These agents are implicated in the modification of myocardial steatosis reversing the concentric left ventricle remodeling process [167,181].

9.4.6. SGLT2 Inhibitors

These pleiotropic agents could also reduce epicardial adipose tissue volume, a form of visceral fat that has no anatomical barriers with the myocardium and that is implicated in the pathogenesis of diabetic heart disease through altered paracrine regulation of cytokines and adipokines [7,122,182]. Since SGLT2 inhibitors can redirect metabolism from glucose to fatty acid oxidation which augments the synthesis of ketones, these agents could be used to induce alternate fuel sources in the failing heart [48].

9.5. Potential Therapies Targeting Signaling Pathways

9.5.1. p38 MAPK Inhibition

Pharmacological inhibition of p38 MAPK decreases cardiac inflammation and systolic dysfunction as showed in streptozotocin-induced diabetic mice treated with p38 MAPK inhibitor which targets p38 kinases as a promising therapeutic possibility in the prevention of diabetic cardiomyopathy or its progression [73].

9.5.2. PKC β2 Inhibition

Inhibition of PKC β2 activation improves cardiac diastolic function by recovering caveolin-3 expression and therefore may represent a possible treatment option for diabetic cardiomyopathy [13,105]. The efficacy of ruboxistaurin as a PCK β inhibitor in the treatment of diabetic cardiomyopathy is being studied in clinical trials [5].

9.5.3. Phosphodiesterase Type 5 Inhibition

Sildenafil as an inhibitor of phosphodiesterase type 5 may prevent some of the hyperglycemia-induced changes in cardiomyocyte gene expression counteracted the increase of CREM [107].

9.5.4. AMPK Activation

AMPK activation has a favorable part in preventing diabetic cardiomyopathy progression. In a study by Xie et al., chronic metformin treatment activated AMPK, inhibited cardiomyocyte apoptosis, and restore autophagic activity in diabetic heart tissue [183].

9.5.5. ET-1 Targeting

Targeting endothelial cell-specific ET-1 could be effective in the treatment of diabetic cardiomyopathy [58].

9.5.6. HBP and O-GlcNAc Targeting

HBP and O-GlcNAc as potential therapeutic targets could also be a potential strategy in the therapy of diabetic cardiomyopathy [184].

9.5.7. NF-κB Inhibition

Pyrrolidine dithiocarbamate restores cardiac function in an animal model of type 2 diabetes inhibiting NF-κB and subsequently improving mitochondrial structural integrity, inhibiting oxidative stress, and increasing ATP synthesis [185].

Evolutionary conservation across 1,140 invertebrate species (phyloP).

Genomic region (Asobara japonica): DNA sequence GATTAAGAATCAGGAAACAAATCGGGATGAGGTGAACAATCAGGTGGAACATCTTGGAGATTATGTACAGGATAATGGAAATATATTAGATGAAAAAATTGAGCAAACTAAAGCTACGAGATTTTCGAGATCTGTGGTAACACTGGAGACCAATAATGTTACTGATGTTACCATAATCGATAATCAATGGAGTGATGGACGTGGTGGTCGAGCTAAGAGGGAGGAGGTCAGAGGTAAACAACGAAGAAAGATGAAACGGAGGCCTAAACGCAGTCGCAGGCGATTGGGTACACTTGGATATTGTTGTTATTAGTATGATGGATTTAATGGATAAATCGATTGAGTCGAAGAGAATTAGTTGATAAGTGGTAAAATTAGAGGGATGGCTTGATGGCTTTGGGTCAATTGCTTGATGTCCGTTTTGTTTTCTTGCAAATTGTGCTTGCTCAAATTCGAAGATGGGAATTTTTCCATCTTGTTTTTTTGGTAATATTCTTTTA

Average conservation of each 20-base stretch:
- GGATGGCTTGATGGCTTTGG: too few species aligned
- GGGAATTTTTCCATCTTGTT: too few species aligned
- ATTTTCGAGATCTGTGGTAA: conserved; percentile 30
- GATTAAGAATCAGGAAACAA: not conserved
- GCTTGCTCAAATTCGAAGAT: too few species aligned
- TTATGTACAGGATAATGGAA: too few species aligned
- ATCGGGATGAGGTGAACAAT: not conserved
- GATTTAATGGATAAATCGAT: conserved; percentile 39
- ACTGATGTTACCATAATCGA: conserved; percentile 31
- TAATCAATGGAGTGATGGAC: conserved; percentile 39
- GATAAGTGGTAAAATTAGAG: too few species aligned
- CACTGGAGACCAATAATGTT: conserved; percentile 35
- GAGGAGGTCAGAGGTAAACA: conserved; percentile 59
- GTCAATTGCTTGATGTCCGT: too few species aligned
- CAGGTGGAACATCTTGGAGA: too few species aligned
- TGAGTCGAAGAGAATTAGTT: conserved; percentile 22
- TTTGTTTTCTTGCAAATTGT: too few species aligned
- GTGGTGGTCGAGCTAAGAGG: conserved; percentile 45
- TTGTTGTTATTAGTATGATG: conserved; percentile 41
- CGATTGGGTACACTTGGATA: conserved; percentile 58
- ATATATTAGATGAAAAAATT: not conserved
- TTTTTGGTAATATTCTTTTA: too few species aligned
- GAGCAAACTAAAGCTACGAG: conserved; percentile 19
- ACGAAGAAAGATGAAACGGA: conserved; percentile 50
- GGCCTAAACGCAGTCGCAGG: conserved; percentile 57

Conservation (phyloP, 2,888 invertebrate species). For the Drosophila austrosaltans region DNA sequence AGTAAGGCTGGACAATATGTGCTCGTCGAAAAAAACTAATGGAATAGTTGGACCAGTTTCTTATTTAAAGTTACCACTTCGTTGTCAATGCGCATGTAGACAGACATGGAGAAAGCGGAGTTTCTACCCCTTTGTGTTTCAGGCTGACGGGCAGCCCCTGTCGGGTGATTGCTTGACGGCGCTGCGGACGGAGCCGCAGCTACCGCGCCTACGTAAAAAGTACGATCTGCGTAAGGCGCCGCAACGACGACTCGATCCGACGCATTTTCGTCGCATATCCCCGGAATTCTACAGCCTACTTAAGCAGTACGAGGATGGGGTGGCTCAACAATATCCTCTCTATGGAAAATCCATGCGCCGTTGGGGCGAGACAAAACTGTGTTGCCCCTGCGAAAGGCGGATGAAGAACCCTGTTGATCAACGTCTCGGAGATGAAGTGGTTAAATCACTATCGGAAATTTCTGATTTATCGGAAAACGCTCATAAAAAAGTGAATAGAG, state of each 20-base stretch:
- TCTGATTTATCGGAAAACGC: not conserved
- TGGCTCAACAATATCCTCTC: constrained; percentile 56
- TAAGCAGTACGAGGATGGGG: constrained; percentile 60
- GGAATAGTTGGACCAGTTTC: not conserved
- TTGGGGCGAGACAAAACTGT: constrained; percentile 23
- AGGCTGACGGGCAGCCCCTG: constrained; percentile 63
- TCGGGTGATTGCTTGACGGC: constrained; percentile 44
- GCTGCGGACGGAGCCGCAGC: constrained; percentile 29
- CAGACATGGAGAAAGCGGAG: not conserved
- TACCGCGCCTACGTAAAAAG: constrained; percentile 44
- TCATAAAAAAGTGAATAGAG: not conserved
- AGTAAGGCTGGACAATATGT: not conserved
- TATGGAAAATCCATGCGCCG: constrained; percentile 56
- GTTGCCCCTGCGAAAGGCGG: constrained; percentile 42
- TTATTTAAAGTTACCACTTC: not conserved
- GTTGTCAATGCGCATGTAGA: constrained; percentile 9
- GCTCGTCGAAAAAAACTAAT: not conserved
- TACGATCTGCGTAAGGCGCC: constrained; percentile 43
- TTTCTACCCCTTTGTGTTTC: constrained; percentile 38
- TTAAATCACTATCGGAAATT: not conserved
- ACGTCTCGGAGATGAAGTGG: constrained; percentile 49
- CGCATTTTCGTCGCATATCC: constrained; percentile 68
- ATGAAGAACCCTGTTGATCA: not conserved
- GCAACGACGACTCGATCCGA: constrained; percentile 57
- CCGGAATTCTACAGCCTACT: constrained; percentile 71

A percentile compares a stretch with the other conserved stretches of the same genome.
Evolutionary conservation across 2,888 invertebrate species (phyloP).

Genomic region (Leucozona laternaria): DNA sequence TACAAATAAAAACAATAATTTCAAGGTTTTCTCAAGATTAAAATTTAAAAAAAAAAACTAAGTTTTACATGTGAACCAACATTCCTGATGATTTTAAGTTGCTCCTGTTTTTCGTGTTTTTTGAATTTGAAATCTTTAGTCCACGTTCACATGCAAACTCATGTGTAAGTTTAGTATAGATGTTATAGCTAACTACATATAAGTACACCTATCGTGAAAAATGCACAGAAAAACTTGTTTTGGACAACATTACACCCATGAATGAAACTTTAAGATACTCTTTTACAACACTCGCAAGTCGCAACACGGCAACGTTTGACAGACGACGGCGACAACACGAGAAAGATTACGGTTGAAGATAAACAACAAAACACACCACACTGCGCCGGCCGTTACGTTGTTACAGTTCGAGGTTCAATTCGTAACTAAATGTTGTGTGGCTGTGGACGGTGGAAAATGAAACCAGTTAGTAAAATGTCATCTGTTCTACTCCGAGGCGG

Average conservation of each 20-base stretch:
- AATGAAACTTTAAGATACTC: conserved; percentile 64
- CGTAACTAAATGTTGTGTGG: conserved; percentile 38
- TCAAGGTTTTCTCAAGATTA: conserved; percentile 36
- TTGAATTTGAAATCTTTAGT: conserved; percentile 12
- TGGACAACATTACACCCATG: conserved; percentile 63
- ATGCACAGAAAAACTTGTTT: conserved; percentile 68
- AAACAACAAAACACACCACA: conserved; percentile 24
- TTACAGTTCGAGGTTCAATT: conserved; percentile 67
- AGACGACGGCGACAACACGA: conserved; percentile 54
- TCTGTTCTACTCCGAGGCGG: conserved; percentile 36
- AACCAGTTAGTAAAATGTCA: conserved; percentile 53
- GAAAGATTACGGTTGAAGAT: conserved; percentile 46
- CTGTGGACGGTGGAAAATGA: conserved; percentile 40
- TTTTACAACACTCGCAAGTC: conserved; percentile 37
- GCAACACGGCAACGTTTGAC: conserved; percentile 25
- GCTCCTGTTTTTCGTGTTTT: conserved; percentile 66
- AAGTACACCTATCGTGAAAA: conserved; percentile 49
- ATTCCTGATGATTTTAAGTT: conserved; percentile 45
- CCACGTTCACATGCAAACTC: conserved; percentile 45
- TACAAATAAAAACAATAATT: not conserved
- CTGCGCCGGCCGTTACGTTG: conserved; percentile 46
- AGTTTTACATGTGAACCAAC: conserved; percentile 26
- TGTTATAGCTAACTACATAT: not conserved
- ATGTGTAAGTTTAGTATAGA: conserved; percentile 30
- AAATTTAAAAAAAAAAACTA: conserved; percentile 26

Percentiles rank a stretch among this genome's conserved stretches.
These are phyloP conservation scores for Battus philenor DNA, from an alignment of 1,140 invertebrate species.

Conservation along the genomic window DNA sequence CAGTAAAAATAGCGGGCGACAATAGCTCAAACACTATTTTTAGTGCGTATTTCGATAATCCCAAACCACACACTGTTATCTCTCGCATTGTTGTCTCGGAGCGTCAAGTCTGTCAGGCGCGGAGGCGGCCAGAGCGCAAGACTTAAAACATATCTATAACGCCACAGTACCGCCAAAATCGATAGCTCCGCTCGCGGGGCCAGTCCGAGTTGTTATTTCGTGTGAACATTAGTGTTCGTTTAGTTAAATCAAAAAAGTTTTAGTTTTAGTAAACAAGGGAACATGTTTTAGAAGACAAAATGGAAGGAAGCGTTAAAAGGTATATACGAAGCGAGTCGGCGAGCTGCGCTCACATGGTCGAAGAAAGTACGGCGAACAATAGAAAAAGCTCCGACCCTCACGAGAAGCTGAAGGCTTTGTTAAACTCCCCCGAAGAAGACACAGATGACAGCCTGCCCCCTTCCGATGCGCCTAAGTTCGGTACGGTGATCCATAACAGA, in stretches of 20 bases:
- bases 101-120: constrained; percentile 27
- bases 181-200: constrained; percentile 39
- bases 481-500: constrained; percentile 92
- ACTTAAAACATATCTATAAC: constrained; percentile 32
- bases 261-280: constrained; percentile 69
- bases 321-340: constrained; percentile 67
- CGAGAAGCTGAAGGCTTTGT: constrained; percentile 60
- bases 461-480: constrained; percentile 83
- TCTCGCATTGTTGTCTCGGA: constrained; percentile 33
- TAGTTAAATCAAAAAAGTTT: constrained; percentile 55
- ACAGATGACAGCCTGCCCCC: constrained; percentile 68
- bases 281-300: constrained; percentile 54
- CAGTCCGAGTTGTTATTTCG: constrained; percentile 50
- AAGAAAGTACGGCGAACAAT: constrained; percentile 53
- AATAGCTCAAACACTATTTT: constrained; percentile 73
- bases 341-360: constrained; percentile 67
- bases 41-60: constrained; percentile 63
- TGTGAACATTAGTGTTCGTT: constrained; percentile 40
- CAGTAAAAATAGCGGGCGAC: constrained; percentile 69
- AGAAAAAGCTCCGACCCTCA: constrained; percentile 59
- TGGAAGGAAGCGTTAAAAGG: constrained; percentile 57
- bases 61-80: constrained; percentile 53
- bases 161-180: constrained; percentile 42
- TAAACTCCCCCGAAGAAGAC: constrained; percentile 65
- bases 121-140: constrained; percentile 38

9.5.8. Nrf2 Activity

Restoring of Nrf2 activity prevents inflammation, lipid accumulation, and fibrosis induced by diabetes, providing another potential therapeutic target in diabetic cardiomyopathy [186].

9.5.9. Heat Shock Protein20-Engineered Exosomes

Heat shock protein20-engineered exosomes might regulate cardiomyocyte exosome secretion and, in this way, restore the hyperglycemia-induced cardiac dysfunction in diabetic animal models [187].

9.5.10. microRNAs

microRNAs could also be a potential therapeutic target in diabetic cardiomyopathy. According to Katare et al., transfection with anti-miR1 promotes prosurvival signals in cardiac progenitor cells and cardiomyocytes exposed to high-level glucose [188].

9.6. Correction of Intestinal Dysbiosis

Various studies have shown that diabetic cardiomyopathy is associated with altered intestinal microbiota and changes in the synthesis of bacterial metabolites that could have direct deleterious effects on cardiac contractility [189]. It has been shown that a decrease in the number of bacteria producing butyrate could be linked with both the presence of diabetes and cardiac insufficiency [190]. Nevertheless, more randomized clinical trials are needed to confirm whether changes to the microbiota can improve cardiac insufficiency.

10. Gene Therapy

It is possible to modulate the expression (up or down-regulation) of specific cardiac genes for the treatment of diabetic cardiomyopathy. Systemic administration of proviral integration site for Moloney murine leukemia virus-1 (PIM-1) via cardiotropic serotype-9 adeno-associated virus (AAV) increased Pim-1 expression and prevented cardiac apoptosis, fibrosis, and heart failure in an animal diabetic model [188]. Gene delivery of cardiac phosphoinositide 3-kinase (caPI3K) using AAV6 improves left ventricle systolic function in mice with left ventricle hypertrophy and prevents streptozotocin-induced diabetic cardiomyopathy [5,7]. We are expecting the translation of gene therapies into clinical practice.

11. Cardiomyopathy in Type 1 and Type 2 Diabetes Mellitus